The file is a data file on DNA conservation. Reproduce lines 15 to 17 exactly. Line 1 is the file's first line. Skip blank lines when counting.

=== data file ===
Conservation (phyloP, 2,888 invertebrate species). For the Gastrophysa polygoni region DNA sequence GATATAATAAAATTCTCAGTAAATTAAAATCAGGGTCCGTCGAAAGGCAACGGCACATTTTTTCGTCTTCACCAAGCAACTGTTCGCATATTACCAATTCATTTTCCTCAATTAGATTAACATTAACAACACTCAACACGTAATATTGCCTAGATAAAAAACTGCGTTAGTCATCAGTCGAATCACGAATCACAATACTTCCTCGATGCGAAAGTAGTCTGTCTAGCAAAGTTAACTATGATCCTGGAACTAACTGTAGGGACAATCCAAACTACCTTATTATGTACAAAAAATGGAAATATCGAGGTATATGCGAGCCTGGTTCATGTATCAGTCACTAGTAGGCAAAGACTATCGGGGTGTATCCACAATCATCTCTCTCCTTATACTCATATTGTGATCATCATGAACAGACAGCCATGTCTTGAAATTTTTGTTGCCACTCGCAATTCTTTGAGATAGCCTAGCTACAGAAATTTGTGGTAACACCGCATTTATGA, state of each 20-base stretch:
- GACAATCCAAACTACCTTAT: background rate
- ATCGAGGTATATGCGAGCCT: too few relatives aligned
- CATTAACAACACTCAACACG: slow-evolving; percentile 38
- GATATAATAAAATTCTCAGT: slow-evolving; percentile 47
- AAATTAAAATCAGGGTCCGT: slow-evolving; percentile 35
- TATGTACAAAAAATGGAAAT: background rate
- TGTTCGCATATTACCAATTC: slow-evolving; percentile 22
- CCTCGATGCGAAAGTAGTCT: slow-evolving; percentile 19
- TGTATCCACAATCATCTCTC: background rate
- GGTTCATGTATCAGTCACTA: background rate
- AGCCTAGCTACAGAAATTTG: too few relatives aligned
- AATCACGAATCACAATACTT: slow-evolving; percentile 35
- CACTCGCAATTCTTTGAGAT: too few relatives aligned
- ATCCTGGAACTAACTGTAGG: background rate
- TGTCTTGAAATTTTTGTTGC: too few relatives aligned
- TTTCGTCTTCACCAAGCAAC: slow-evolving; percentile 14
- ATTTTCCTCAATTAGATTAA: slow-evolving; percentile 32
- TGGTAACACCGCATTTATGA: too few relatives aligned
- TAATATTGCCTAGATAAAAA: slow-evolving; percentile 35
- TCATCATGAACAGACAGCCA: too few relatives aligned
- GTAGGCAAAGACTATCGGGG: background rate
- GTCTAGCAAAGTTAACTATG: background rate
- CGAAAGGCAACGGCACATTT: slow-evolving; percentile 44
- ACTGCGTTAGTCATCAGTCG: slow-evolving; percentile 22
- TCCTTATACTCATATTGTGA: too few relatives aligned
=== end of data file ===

- ATCCTGGAACTAACTGTAGG: background rate
- TGTCTTGAAATTTTTGTTGC: too few relatives aligned
- TTTCGTCTTCACCAAGCAAC: slow-evolving; percentile 14